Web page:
Over a year ago, I heard something on James White’s podcast that I’ve been thinking about off and on ever since. It’s a clip of Yusuf Ismail, a Muslim, from a debate he did with a Christian, and it gives some insight into how Muslims view God and the Christian gospel. Dr. White explains in the podcast:
I think this is one of the best insights into the Muslim mind that is trying to interpret the gospel of Jesus Christ within a context that has no room for a suffering Messiah, has no room for the gospel message. This, to me, is a clear illustration of how... Mohammed never understood the very central aspect of the message of the gospel. He never understood it.
This was Yusuf Ismail’s objection to the gospel:
The idea, or the concept, of Jesus being God or being divine has raised for Muslims a number of issues pertaining to the theological mistrust. If Jesus is God, and God allows Himself to be edged out of the world and onto the cross—and as John had suggested earlier on, it was the idea of God incarnate, coming down to earth, humiliating Himself, in a manner of speaking, and being crushed by his enemies, in a manner of speaking—now, if that’s the idea of God, if God allows Himself to be edged out of the world onto the cross, then our understanding of God is fundamentally a God who is weak and totally powerless in the world. He helps us, not through His omnipotence, not through His almightiness, but rather through His weakness and suffering.
We forget how entirely unexpected and shocking the humility and servanthood of Jesus is—how foreign it is to human expectations of God, and in this case, to Muslim expectations. Transcendence, power, judgment, and victory, they expect. But humility? Self-sacrificial grace? These seem obviously incompatible with deity to Yusuf Ismail.
But this is Christianity: God accomplished His purpose through the weakness, suffering, humiliation, and even death of Jesus, the divine second person of the Trinity. And even more shockingly, Jesus did this for people who were the cause of His suffering, and humiliation, and death. Because of this, it’s not by accident that Christians who live in gratefulness and awe of this don’t seek revenge on those who mock them and their God. We’re told in Philippians 2:
Have this attitude in yourselves which was also in Christ Jesus, who, although He existed in the form of God, did not regard equality with God a thing to be grasped, but emptied Himself, taking the form of a bond-servant, and being made in the likeness of men. Being found in appearance as a man, He humbled Himself by becoming obedient to the point of death, even death on a cross. For this reason also, God highly exalted Him, and bestowed on Him the name which is above every name, so that at the name of Jesus every knee will bow, of those who are in heaven and on earth and under the earth, and that every tongue will confess that Jesus Christ is Lord, to the glory of God the Father.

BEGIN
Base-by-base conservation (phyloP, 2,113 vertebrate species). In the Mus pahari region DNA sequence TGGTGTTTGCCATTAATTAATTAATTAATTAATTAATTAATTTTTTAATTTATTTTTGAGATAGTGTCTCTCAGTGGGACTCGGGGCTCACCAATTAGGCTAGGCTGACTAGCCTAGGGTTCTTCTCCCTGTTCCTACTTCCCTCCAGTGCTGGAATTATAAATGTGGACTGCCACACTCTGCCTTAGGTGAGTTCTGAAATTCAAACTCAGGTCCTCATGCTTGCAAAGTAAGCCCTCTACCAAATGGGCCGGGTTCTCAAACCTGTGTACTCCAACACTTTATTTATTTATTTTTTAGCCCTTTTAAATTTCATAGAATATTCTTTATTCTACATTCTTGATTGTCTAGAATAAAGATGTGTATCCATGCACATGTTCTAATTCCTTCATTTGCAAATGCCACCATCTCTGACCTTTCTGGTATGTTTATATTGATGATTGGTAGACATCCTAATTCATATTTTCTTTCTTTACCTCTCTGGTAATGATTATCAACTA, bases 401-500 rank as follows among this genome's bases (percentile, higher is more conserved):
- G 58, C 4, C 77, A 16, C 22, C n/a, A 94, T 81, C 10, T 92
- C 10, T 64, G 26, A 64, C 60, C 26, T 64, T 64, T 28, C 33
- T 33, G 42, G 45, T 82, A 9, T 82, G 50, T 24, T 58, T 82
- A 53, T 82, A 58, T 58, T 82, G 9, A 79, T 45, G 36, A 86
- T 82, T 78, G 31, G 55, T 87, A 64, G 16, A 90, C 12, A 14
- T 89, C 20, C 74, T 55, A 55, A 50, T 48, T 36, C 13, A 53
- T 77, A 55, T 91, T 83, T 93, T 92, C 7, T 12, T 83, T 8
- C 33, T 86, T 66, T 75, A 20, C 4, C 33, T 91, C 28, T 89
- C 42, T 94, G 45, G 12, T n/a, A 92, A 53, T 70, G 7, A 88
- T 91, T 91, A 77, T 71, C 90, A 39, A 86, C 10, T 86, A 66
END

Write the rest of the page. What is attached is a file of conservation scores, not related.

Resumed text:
Yes, God will accomplish perfect justice in the end. Justice is good, and we rest in that. But the most honored act of all time, for which Jesus was highly exalted by the Father, was not avenging His Name, but dying for those who disgraced it. He didn’t dismiss justice, but instead He upheld it by bearing it on His own shoulders. This central act of Christianity burrowed into our understanding of the virtuous life and slowly infiltrated all of Western culture—so much so that we in the West now take for granted the beauty of patient, gracious, self-sacrificial humility over an immediate exercise of punitive power. We forget that not every culture has seen this as desirable. It’s an echo of Christ, not something men naturally reason to on their own.
As with any ideal, neither individual Christians nor societies shaped by Christianity have always lived up to this. But the astounding truth is that our knowledge of Christ created this cultural ideal where it didn’t exist before.